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Cheap Seats 2020

Who Knew? - 02/12


By Rich Trzupek
  A million or so years ago, long before anybody had dreamed of anything like the interwebs, a writer named Sydney Harris penned a charming syndicated column entitled “Things I Learned En Route to Looking Up Other Things.” It was, if memory serves, a weekly offering carried by a number of newspapers across the country.
  It was an eclectic collection of trivia – perhaps a dozen tidbits per column or so – unconnected in any way other than the topics interested Harris’ lively mind and were presumably not known by the majority of his readers. It was always a fun read and I’ve always wanted to pen a tribute of some sort.
  Veteran readers know that my day job involves me traveling around the county, and sometimes the globe, working with a wide variety of industries. I very much enjoy meeting people and learning new things, so I feel blessed to work in a field that provides both pleasures. So, with a tip of the hat to Sydney Harris, I present: “Things I Learned In While Learning How Things Are Made.”
  Scrap Yards are Disappearing Fast There was a time when the scrap yard (aka: junkyard) was the final resting place for all kinds of products whose useful life had come to an end, like old autos and appliances. If I needed a part for my first car, a 1969 Chevy Nova I dubbed “The Blue Goose”, I’d head over to the scrap yard and mine the expired vehicles for what I needed.
  No more. There’s a couple of reasons for the death of the scrap yard. One is the fact that very few people are capable of working on their own motor vehicles anymore. Modern trucks and autos are great, but they are way too complex for non-professionals.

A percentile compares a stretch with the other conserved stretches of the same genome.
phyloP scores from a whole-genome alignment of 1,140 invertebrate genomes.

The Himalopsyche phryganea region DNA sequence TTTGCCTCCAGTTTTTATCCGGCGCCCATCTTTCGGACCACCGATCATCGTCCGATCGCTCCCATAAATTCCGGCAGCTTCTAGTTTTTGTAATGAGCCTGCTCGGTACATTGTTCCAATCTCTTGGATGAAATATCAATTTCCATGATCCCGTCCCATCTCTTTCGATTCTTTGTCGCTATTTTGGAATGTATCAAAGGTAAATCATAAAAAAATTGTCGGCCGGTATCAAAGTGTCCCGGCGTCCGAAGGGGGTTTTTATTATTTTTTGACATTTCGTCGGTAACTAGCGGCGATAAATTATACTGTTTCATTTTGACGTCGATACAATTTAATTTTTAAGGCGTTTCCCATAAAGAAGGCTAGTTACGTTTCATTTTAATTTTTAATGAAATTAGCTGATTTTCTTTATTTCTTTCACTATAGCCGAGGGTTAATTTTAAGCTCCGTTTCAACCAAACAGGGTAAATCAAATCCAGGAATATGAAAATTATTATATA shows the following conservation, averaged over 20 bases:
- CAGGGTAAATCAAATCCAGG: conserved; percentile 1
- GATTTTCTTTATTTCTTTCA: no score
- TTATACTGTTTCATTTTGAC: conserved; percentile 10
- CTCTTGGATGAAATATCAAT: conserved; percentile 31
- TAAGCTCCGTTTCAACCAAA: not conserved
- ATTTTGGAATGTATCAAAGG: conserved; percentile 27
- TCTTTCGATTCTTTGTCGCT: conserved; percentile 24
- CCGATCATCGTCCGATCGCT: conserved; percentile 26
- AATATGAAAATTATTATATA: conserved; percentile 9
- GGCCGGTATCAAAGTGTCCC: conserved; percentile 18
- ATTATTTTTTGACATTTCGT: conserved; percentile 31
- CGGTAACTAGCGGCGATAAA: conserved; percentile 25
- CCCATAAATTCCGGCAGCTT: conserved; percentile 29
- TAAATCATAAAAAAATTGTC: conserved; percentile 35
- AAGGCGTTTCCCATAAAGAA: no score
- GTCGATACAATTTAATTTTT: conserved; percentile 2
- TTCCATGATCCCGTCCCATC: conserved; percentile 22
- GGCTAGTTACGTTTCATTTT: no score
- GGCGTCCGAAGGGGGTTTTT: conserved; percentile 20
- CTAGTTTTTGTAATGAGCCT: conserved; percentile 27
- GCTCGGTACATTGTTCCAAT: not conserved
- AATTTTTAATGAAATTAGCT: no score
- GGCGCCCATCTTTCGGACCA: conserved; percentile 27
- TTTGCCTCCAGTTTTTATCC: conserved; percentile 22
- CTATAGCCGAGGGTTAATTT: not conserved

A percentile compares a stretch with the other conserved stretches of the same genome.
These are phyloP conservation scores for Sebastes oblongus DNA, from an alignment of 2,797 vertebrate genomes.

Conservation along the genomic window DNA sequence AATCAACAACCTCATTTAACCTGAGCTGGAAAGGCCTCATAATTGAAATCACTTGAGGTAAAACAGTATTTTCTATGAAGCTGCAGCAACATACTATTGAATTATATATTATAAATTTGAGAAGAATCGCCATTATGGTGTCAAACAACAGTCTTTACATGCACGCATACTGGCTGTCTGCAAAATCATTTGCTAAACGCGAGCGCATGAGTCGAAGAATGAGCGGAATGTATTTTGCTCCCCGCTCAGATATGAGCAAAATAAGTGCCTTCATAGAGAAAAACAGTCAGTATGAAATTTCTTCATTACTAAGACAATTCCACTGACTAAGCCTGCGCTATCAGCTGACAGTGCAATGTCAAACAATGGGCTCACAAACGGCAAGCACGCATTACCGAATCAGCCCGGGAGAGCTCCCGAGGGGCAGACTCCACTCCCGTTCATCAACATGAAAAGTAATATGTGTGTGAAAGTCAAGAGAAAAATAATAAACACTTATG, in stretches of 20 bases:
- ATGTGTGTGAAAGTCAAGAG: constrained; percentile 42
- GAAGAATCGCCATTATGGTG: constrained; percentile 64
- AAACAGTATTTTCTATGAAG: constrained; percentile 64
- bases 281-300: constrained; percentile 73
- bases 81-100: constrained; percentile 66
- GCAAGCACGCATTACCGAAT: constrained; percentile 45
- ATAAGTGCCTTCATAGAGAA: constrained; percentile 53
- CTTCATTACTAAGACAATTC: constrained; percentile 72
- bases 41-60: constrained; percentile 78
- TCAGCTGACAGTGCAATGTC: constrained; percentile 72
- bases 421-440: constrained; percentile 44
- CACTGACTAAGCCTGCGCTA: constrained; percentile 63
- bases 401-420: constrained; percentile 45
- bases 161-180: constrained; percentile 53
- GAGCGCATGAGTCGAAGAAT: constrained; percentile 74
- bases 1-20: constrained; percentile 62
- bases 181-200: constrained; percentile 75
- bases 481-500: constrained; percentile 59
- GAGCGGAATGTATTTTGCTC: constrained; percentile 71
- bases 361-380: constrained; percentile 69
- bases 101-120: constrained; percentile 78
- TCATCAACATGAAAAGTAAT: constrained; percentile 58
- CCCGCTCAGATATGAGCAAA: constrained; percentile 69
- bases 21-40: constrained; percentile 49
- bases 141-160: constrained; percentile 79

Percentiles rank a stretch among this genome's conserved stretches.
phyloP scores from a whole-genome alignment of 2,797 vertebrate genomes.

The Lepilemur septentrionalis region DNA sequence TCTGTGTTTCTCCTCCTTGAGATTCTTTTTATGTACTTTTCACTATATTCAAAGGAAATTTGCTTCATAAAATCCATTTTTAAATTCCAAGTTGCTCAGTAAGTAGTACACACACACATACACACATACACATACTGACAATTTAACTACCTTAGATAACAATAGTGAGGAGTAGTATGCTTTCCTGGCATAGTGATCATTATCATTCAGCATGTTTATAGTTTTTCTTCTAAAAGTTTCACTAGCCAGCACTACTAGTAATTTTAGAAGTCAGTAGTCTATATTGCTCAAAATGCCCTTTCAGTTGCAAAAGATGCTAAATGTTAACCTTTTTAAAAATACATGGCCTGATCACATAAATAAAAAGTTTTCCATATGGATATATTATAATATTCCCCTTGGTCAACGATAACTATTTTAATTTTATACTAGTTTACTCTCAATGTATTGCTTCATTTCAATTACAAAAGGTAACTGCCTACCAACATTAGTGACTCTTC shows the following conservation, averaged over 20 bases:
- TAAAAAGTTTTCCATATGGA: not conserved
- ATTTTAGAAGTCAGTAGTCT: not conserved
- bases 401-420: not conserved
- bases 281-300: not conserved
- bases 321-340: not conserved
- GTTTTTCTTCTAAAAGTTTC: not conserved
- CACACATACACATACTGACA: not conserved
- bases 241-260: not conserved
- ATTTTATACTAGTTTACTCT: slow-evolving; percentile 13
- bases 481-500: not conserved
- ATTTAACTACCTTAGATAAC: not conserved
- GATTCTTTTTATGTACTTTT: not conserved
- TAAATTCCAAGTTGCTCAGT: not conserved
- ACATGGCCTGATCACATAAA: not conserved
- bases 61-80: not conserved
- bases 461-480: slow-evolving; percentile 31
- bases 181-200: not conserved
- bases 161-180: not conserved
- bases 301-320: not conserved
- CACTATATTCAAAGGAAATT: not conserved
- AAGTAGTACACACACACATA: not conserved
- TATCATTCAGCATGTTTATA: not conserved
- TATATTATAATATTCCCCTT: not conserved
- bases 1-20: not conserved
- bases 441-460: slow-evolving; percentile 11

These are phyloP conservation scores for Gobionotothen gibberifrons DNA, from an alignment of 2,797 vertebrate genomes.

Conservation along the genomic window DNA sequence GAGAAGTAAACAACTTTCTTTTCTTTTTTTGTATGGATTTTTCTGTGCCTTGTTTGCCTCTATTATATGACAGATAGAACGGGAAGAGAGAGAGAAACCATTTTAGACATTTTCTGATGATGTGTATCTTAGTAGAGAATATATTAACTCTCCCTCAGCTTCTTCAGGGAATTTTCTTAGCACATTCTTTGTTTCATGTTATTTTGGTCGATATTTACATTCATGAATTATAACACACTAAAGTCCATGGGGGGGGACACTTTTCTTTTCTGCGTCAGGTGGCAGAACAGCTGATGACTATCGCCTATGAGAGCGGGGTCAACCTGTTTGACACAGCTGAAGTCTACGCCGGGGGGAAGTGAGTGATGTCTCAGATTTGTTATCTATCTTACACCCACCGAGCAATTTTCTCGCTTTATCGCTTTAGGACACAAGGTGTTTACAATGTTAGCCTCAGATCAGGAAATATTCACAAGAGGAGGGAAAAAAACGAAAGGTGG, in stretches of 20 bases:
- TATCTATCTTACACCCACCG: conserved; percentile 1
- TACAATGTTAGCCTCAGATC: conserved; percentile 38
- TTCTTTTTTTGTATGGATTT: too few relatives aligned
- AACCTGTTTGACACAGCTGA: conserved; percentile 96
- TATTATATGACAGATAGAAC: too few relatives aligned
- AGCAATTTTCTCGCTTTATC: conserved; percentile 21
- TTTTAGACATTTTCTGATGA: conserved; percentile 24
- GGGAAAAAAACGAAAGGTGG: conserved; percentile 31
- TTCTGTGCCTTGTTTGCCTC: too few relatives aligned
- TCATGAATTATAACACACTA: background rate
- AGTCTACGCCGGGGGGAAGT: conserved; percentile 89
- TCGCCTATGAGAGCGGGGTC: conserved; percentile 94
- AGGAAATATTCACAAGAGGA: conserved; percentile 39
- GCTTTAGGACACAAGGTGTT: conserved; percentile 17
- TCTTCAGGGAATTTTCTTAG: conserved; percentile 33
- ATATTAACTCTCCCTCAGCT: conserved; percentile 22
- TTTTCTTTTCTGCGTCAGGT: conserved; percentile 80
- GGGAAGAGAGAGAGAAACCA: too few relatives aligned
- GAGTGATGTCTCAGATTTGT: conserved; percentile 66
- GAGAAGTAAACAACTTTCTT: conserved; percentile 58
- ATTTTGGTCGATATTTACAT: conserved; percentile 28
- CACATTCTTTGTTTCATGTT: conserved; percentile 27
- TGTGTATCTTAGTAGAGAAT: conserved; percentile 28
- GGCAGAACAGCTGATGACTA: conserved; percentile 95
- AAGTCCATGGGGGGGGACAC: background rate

But the biggest reason is the growth of modern, industrial-scale metals recycling plants. Sometimes called “auto-shredders” they are amazing feats of engineering, reducing auto hulks, white goods, scrap metal, etc. into little bits using enormous hammer mills, then using a variety of cutting-edge techniques to separate and recover different metals.
  There are over 300 metals recycling plants across the US now and, according to the Department of Commerce, metals recycling is now the 16th largest industry in the nation by revenue.
  Steam Punk Lives Ever wonder how they make the lead shot for shotgun shells? They pump molten lead to the top of a seven story tower and then create a “lead rain” inside the tower. As the lead droplets fall they rotate into perfect little spheres that cool solid by the time they reach the base of the tower. Voila! Lead shot!
  I was told that the technique was developed in the 19th century and is still practiced today because nobody has come up with a better way to do it.
  Speaking of Steam Punk Sadly, they don’t do this any longer, but about 30 years or so ago, here’s how people who made ball bearings made sure they were perfectly round. Each bearing rolled down a specially-designed ramp, bounced off a steel plate and toward a target plate mounted vertically with a hole slightly larger than the bearing at the center. If the bearing was perfectly round and the right size, it would pass through the hole. If not, it would bounce off the target plate. Only bearings that passed through the hole would move on to be sold.
  Waste Not, What Not? You know how some online retailors will allow you to order an article of clothing in three sizes and then keep the one that fits? You send the other two back. So, what happens to the rejects? Unless it’s a really expensive item, chances are that the rejects will end up in the trash or recycle bin. Seriously, I am not the first person to report on this. Turns out it’s cheaper to dump the rejects than to restock them. Economics is weird.
  Who knew?
  Email: richtrzupek@gmail.com

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